William d’Eu’s fief in Somerset introduces a further complication, but one which casts light on Toli of Bincknoll (Wilts.). William’s Somerset manors had mostly belonged to Ælfstan of Boscombe; one of the others, Tickenham, had been held as two manors TRE by Saulf and Teolf. The corresponding entry in Exon (438v.) shows that they had held jointly with exactly equal shares of 4 hides 1 virgate apiece. As a west country predecessor of William d’Eu, Teolf is likely to be yet another spelling of Tholf, and not, as von Feilitzen suggested (1937: 382–3), the CG name Theodulf or ON þióðólfr (ODan Thiuthulf), neither of which is well attested in pre-Conquest England.

Returning now to Bincknoll, half the vill was divided TRE between a holding shared by Saul and Aluuinus (Wilts. 29:4) and another held solo by Toli. The two holdings interlocked and had perhaps recently formed a single unit: Toli’s was assessed at 2 hides less 1 virgate (a relatively uncommon way of expressing 1¾ hides) and the other at 3 hides and 1 virgate, together making 5 hides. The ploughlands were disposed in almost the same proportions, Saul and Aluuinus having land for 10 oxen and Toli land for 6 oxen, a ratio of 10:6 which is very close to the assessment ratio (in virgates) of 11:7. This looks like a recent division between Saul and Aluuinus on the one hand and Toli on the other. There are good grounds for thinking that Saulf of Tickenham (Som.) and Saul of Bincknoll (Wilts.) were the same person, Sæwulf, so that so Teolf of Tickenham (who had an equal share with Sæwulf) and Toli of Bincknoll (whose share might well have been the same size as Sæwulf’s) must have been the same person, Tholf the Dane.

In Devon, one of William d’Eu’s two manors had belonged to Toli; the name had been written in Exon (459r.) as Tolus, a Latinization of Tol rather than Toli (which would have produced Tolius, as at Essex 30:17). This shows how the spelling Tol for Tholf could become first Tolus and then Toli. Successive recensions of the DB material in which Latin endings were added and then taken off may well explain how an original spelling Tol became Toli in all the instances discussed here.

William d’Eu’s other Devon manor had belonged TRE to Torsus (Torssus in Exon 457r.), explained by von Feilitzen (1937: 397) and by his guide for this name (Redin 1919: 37) as an ON byname þurs (ODan Thurs). There is no independent evidence that Thurs was a real name, and the eccentric DB form is surely again better interpreted as yet another variation of Tholf. In this case a plausible explanation is that the sequence lf at the end was misread in some earlier recension of the DB material as the long insular letter r followed by a long s, Latinized in Exon by doubling the final letter and adding –us, and then losing one of the ss in GDB.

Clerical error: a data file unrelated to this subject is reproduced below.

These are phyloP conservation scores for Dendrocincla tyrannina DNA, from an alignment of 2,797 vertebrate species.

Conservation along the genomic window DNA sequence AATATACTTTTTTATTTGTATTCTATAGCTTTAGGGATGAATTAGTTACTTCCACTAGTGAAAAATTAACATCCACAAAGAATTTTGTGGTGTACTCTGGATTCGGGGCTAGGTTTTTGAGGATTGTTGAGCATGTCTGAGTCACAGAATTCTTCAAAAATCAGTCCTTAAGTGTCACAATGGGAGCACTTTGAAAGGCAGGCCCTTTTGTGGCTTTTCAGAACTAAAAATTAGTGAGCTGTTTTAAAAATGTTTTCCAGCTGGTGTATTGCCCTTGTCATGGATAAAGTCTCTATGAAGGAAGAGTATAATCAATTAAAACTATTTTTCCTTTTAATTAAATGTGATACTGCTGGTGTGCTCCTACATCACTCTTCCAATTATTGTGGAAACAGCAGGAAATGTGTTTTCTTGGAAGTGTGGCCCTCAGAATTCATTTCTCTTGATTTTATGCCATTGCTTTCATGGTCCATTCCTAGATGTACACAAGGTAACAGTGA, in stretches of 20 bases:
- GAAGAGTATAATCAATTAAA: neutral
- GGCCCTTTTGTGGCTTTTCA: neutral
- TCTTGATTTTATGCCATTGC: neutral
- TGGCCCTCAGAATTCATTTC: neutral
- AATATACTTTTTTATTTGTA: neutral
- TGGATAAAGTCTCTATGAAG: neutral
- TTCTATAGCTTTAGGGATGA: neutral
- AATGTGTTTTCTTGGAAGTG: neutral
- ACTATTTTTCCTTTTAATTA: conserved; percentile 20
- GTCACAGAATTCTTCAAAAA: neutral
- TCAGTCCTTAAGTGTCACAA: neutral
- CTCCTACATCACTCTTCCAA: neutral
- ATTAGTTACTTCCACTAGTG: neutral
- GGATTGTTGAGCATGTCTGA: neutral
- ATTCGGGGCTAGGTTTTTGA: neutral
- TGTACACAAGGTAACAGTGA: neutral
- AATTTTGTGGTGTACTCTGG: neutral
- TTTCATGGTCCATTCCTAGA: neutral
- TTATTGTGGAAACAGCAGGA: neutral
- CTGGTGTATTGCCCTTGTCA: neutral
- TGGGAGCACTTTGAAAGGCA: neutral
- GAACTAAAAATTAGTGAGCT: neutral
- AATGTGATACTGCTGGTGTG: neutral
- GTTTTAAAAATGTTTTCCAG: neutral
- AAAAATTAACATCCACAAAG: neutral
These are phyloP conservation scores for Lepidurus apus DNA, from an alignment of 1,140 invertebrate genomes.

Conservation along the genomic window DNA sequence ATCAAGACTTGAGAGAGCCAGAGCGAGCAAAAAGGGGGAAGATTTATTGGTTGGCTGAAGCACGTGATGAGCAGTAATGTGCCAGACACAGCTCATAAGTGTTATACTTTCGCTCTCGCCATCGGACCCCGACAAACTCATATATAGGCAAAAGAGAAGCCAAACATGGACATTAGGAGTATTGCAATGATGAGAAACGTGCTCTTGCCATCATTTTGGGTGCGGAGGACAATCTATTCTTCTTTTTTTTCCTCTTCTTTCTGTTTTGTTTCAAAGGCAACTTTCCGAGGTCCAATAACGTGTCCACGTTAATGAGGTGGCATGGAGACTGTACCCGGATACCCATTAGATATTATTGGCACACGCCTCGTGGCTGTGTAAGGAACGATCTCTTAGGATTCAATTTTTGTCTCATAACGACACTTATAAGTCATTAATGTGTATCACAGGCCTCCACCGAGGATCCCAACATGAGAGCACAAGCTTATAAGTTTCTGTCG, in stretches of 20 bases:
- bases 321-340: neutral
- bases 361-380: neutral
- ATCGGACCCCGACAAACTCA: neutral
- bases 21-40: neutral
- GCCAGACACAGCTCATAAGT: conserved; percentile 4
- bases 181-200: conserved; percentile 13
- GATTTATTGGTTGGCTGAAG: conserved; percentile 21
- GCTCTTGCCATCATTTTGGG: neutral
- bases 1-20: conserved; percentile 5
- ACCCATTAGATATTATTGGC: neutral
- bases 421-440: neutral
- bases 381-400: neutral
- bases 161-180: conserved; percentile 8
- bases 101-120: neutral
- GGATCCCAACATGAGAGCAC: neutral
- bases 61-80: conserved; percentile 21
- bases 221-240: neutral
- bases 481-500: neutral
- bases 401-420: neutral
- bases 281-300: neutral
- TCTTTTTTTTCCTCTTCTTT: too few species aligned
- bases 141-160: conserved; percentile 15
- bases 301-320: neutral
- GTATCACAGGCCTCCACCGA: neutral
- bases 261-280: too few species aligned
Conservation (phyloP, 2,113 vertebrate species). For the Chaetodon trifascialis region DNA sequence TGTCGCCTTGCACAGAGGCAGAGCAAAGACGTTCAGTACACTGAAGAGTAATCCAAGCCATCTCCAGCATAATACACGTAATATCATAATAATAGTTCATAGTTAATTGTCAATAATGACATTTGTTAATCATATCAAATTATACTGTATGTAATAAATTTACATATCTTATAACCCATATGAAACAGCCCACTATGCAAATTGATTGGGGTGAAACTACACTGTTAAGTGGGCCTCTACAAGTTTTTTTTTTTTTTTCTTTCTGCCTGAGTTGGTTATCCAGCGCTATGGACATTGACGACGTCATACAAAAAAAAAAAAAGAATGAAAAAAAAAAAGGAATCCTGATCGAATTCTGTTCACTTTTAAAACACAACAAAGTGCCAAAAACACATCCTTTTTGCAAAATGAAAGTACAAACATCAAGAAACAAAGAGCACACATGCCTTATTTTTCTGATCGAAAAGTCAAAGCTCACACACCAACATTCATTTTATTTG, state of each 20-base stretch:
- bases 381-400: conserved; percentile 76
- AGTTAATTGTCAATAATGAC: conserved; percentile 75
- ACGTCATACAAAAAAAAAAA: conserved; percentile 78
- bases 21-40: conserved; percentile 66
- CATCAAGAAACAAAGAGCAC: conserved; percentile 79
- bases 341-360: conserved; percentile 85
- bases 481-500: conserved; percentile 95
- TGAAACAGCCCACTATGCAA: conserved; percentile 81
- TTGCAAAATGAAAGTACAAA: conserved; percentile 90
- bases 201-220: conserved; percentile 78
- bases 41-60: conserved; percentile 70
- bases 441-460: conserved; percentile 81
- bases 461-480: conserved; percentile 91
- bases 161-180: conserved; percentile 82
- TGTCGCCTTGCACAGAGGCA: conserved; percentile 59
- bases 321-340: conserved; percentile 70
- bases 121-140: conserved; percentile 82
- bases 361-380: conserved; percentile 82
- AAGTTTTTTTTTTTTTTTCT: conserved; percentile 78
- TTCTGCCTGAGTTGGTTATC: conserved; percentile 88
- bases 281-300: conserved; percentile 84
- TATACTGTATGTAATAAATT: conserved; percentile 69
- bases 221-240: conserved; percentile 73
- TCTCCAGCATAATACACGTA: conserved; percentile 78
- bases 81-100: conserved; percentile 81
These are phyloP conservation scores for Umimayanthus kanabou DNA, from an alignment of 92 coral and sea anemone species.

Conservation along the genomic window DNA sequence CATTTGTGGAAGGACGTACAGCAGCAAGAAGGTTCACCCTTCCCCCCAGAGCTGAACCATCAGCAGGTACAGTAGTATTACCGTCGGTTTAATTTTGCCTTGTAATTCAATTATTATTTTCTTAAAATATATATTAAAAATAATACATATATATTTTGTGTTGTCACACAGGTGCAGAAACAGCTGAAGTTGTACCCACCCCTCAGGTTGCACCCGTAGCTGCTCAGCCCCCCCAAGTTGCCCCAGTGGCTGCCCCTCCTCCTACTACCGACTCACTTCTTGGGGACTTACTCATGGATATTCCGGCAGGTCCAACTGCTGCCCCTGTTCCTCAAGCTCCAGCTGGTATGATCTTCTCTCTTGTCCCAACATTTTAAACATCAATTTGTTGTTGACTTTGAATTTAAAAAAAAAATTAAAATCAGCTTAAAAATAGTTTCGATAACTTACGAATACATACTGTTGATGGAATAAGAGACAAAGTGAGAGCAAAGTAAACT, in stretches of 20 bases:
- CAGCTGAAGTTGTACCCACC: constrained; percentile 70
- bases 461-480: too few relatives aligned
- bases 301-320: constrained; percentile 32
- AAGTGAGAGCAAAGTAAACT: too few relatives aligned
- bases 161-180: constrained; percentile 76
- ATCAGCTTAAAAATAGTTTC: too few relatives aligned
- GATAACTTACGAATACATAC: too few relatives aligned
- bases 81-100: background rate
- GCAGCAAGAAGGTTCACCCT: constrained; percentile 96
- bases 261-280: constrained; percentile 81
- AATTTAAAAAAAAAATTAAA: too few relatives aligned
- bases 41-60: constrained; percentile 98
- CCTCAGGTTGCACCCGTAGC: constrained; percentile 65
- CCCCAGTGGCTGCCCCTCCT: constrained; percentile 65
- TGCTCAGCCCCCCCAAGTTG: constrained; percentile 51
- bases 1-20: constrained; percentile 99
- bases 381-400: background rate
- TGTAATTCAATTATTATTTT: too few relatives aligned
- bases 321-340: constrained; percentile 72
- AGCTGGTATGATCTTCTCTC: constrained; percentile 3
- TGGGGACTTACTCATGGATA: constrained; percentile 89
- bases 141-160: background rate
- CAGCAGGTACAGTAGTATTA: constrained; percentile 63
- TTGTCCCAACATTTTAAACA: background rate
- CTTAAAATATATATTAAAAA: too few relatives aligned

All these considerations amount to a compelling case for identifying Tholf the Dane as the predecessor of William d’Eu and masquerading under a great variety of spellings, some of them readily recognizable as the name Tholf, others at first sight standing for different names. There is, of course, an alternative: that William d’Eu had west country predecessors called Tholf, Thurs, Teolf (whatever name it represents), Toli (perhaps more than one), and Cuthwulf. Apart from the last, this, however, involves the unlikely recurrence of vaguely similar names as William’s predecessors.

Further weight is therefore given to the identification of Tholf the Dane by the manner in which William d’Eu’s fief was constructed. His most common predecessor was Ælfstan of Boscombe; what had once been Ælfstan’s lands (and in some cases his men’s) made up all or almost all of William’s fief in Bedfordshire, Hertfordshire, Somerset, and Wiltshire, about half of it in Dorset, and a few manors in Gloucestershire, Hampshire, and Berkshire. Most of the rest of the fief, including nearly all the other large manors, came from what is here assigned to Tholf the Dane, making up most of the rest of William’s fief in Dorset, Somerset, Wiltshire, and Hampshire, and adding his only two manors in Devon. The shape of William d’Eu’s fief in 1086 almost exactly followed the combined holdings of Ælfstan of Boscombe and Tholf the Dane, with the only significant enlargement being in Gloucestershire.

Neither Ælfstan of Boscombe nor Tholf the Dane was specified as being William d’Eu’s antecessor; indeed, neither of them was in the way in which DB used the word antecessor. The person for whom that description was reserved was a Norman, Ralph de Limésy, who is explicitly called William’s antecessor in a Gloucestershire entry (Glos. 31:2) and is implied to have been his antecessor at several other places (Dors. 34:6; Glos. W8, W16, 31:4, 9–10). Ralph preceded William as the holder of estates which had belonged both to Tholf (Dors. 34:6) and Ælfstan (Glos. 31:4), and may well, for reasons which will become apparent, once have held all of their estates which ended up with William d’Eu.

Ralph de Limésy probably arrived in England as a follower of Earl William fitzOsbern, who gave him the large grant of 50 carucates of land beyond the river Wye in south Wales (Glos. W16). He continued to hold there under William’s son, Earl Roger de Breteuil, and may well have disappeared through forfeiture after the young earl rebelled and was defeated in 1075. Some caution must be expressed on that point, since a Ralph de Limésy still held land in 1086, though not in Gloucestershire and not entirely in areas where fitzOsbern had held authority. Either Ralph de Limésy stayed loyal to the king in 1075 (but was nonetheless required to surrender some of his manors in the redistribution which followed); or the 1086 Ralph was a different man. .

Ralph’s fate is not crucial. The fact is that William d’Eu is not known to have been active in England until the 1080s (Bates 1998: nos. 21, 123, 146, 156). His late arrival as an English tenant-in-chief in succession to Ralph de Limésy leaves plenty of time for estates which had originally passed from Tholf the Dane to Ralph to have been dispersed either by Ralph himself or in the immediate aftermath of 1075, and so not have come to William d’Eu when he eventually acquired Ralph’s fief, whether in 1075 or some little time later.

Four of the manors here regarded as Tholf’s did not come to William d’Eu. The TRE owner of each was recorded in DB with a spelling previously regarded as some name other than Tholf, so that their failure to pass regularly from Tholf to William needs to be explained.